Niskayuna cake baker/designer writes about career, offers tips for entrepreneurs – The Daily Gazette

Evelyn Keplinger’s career path has been a winding one.

The Niskayuna resident has gone from working in her family’s dry cleaning business to being a hairdresser to opening her own cake business known as Treatie Beatie Cakes, through which she bakes and designs elaborate cakes. She’s added author to her list as well with the publication of “Hairdresser to Cake Designer” earlier this year.

“It was always on my bucket list,” Keplinger said of writing the book.

It tracks her life from her childhood, growing up in Jackson, Michigan to her move to Albany to start a family and, eventually, her business.

Keplinger had always loved baking cakes for loved ones and would take the time to decorate them as beautifully as she could. Thus, once her family dry cleaning business was sold, she decided to start Treatie Beatie Cakes in 2012. She took as many classes as she could in cake design and decoration, learning from sugar artists like Lisa Mansour and Kathleen Lange. She also started entering competitions around the country and built the business locally, designing decadent cakes for weddings, anniversaries, birthdays, etc.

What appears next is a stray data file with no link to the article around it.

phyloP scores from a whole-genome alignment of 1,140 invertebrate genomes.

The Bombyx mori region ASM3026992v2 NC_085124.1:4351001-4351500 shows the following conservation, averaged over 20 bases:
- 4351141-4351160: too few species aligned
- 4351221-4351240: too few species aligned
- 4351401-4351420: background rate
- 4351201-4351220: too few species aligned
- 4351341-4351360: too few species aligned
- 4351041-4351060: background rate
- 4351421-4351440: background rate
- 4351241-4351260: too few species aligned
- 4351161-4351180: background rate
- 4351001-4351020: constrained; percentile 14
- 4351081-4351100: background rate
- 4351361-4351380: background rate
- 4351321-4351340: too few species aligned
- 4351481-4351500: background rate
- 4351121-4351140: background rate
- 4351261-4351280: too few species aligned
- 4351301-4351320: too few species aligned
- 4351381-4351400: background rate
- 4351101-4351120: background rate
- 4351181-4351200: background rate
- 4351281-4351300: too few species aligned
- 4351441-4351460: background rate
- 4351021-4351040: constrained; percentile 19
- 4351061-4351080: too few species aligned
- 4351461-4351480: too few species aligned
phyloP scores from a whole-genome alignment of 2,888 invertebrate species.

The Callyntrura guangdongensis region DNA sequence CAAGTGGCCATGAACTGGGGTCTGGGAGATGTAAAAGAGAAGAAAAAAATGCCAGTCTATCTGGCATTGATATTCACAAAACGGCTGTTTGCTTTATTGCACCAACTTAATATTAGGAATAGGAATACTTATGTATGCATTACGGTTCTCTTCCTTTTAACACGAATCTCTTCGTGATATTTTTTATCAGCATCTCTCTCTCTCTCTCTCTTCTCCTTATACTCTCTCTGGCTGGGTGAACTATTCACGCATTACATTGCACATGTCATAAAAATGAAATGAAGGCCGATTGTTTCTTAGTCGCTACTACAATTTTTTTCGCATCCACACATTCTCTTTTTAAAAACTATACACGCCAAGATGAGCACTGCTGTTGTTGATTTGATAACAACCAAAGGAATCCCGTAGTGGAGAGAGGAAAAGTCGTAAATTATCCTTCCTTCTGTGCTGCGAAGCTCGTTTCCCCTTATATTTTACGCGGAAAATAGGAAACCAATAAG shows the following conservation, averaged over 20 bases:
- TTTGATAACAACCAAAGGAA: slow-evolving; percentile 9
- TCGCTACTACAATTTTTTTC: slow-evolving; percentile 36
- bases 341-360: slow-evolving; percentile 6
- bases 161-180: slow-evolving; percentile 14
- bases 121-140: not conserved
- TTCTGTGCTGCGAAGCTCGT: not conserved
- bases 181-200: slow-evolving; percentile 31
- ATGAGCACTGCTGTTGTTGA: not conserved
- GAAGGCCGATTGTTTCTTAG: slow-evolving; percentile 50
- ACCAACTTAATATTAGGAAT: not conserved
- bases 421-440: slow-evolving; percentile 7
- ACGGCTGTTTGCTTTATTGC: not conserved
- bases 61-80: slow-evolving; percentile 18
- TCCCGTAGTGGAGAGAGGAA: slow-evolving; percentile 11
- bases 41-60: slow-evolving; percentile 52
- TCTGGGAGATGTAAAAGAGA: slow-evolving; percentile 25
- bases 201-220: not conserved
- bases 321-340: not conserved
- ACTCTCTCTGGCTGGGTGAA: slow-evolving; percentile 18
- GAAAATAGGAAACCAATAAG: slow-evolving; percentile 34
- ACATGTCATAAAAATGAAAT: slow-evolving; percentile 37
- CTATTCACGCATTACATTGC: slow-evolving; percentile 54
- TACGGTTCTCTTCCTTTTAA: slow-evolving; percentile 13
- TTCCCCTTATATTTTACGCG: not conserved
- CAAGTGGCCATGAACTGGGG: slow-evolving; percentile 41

One of her most memorable bakes was for a 750-guest wedding in Albany in 2017. The four-tiered cake, which included lace detailing and classic floral designs with silver, grey and blue-colored fondant was displayed on a swing, nestled within a bed of flowers and cascading beading.

She also continued working as an independent hairdresser until the pandemic hit.

“When the pandemic hit I was really terrified to go back to doing hair . . . and that’s when I gave it up and decided it’s time just to do the cakes,” Keplinger said.

Since then, she also wrote “Hairdresser to Cake Designer.”

“I had started it over two years ago and just never had the time to pick it up and continue [it]. Finally, when the pandemic hit I said ‘you know what?

I’m not doing anything else. I’ll get it done.’ So I did,” Keplinger said.

The book came out to around 60 pages and was published through Book Writing Experts this summer.

“[There’s] tips and tricks for any young entrepreneur that’s interested in getting into the business. I wanted to give a lot of tips and tricks for things that I may have done wrong that could help them along the way,” Keplinger said.

She’ll have a book signing at The Book House of Stuyvesant Plaza at 3 p.m. on Saturday. In the future, Keplinger hopes to do more public speaking on running a business and mental health awareness.

“I’d really like to be able to talk to young people who are interested in starting a business because I think that I really have a lot that I can offer them with what I do,” Keplinger said.

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